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Detention of juvenile to investigate car crash didn’t amount to custody requiring Miranda warnings

State v. D.R.C., 2019AP1155, District 2, 5/13/20 (one-judge decision; ineligible for publication); case activity

Police detained, initially handcuffed, patted down, and then questioned D.R.C. about his involvement in a car crash from which he had fled. The court of appeals holds the officers’ actions were part of an investigatory Terry stop and didn’t amount to custody requiring that D.R.C. be given Miranda warnings before being questioned.

Whether a person has been arrested turns on whether a reasonable person in the defendant’s position would have considered himself or herself to be “in custody,’” given the degree of restraint under the totality of the circumstances, including, for instance the defendant’s freedom to leave; the purpose, place and length of the interrogation; and the degree of restraint. State v. Gruen, 218 Wis. 2d 581, 594-96, 582 N.W.2d 728 (Ct. App. 1998). From the facts elicited at the suppression hearing (¶¶3-16), the court concluded D.R.C. wasn’t in Miranda custody (¶23) despite the initial take-down, cuffing, and frisking and hour-long encounter:

¶32     The questions put to D.R.C. related to how the accident happened, was anyone injured, who was involved, who was the owner, who was driving, and who were the occupants. These are all touchstone inquiries to help police understand what happened at an accident scene when the occupants had fled. Importantly, the officers needed to determine whether there were people in need of help….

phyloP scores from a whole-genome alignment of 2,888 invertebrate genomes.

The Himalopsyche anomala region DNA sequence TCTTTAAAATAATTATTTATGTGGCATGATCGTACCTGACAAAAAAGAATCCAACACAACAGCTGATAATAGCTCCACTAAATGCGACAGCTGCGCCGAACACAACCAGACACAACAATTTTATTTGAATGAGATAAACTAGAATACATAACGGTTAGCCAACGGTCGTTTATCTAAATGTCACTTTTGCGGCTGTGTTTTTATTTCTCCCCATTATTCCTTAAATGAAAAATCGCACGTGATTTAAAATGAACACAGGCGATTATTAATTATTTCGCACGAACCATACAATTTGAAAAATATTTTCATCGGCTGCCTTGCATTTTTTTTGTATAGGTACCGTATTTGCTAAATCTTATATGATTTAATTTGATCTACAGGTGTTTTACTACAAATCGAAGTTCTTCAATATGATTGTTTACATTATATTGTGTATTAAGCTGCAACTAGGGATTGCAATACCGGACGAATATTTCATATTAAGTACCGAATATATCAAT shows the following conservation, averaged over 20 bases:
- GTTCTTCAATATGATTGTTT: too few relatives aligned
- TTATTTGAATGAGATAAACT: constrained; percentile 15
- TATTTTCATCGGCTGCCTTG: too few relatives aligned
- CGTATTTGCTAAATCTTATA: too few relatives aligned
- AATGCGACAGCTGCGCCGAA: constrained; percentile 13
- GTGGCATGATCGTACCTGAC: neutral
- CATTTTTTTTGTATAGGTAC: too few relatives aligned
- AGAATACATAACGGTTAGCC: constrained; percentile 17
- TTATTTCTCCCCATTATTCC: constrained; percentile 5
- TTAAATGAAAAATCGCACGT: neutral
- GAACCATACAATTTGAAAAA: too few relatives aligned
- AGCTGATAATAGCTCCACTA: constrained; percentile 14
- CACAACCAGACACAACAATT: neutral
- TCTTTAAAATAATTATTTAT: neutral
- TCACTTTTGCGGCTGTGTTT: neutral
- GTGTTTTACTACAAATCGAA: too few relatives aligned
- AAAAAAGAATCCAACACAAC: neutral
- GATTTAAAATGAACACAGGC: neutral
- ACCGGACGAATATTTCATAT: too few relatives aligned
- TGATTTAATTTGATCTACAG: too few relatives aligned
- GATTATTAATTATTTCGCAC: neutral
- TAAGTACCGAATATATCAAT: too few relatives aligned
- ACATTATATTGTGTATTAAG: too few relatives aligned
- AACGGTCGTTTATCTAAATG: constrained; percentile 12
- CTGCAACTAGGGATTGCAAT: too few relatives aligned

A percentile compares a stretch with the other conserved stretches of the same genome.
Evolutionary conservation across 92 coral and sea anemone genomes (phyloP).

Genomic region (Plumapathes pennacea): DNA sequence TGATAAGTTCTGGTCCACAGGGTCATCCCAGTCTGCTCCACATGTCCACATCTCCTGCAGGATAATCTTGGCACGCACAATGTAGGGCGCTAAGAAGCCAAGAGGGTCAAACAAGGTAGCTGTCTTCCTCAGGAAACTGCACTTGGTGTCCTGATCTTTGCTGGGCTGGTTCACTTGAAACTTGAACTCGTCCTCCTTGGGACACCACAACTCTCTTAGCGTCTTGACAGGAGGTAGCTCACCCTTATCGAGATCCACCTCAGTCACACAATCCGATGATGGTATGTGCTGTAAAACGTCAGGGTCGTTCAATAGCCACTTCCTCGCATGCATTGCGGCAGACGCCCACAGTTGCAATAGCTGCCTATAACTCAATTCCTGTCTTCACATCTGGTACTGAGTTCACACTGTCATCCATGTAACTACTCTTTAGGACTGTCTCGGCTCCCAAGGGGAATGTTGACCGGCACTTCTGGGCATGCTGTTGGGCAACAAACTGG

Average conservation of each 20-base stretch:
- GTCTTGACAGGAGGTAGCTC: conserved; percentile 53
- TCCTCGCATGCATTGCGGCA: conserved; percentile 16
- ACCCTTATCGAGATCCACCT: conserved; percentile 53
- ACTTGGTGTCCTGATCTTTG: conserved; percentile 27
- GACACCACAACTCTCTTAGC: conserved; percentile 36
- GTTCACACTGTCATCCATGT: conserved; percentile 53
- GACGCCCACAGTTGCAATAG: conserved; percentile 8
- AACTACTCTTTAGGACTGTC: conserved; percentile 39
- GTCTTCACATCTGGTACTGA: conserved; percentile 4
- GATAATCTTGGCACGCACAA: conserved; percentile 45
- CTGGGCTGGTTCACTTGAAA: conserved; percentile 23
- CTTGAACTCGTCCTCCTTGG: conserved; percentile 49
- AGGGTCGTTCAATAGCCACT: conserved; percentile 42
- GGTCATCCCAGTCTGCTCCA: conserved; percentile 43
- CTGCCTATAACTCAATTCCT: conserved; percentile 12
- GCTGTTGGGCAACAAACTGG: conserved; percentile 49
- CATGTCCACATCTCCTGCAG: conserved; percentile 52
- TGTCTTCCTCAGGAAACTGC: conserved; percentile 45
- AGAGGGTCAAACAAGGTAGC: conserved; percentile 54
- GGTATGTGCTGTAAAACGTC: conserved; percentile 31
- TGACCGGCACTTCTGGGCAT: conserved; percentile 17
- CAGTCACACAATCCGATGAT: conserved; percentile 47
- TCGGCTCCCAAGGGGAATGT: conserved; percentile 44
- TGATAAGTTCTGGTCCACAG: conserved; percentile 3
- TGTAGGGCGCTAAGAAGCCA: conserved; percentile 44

¶33     Significantly, the circumstances also supported reasonable suspicion that criminal activity was afoot—why did the occupants flee the scene of a serious accident? Was there underage driving, a potentially stolen car, driving without the owner’s permission? What caused the one-car accident, and were drugs or alcohol involved?

¶34     At the time D.R.C. admitted that he was the driver and did not have the owner’s permission, the restraint imposed on D.R.C. was minimal. …. D.R.C. was no longer cuffed; the police never drew weapons; he was asked to sit on a roadside curb, in public, with other activity going on about him; he had been told multiple times that he was not under arrest; he was not moved to another location until after his arrest; the questioning did not occur in a police vehicle; and although another officer or two may have asked him a question, Scholten almost exclusively asked the questions.

D.R.C. argues he was in custody because (1) during the initial encounter he was handcuffed on the ground, (2) Scholten’s subsequent questioning became accusatory, (3) D.R.C. was a juvenile, and his father was not permitted to join him towards the end of the questioning, and (4) the stop lasted too long. (¶35). The court dismisses these arguments (¶¶36-41), based in part on the factual findings of the circuit court, which, based on the officer’s body camera footage (¶2), concluded the encounter was largely “cooperative” and “conversational” and “calm” and nonthreatening. The body cam footage wasn’t in the appellate record, so it’s assumed to support the circuit court’s factual findings.

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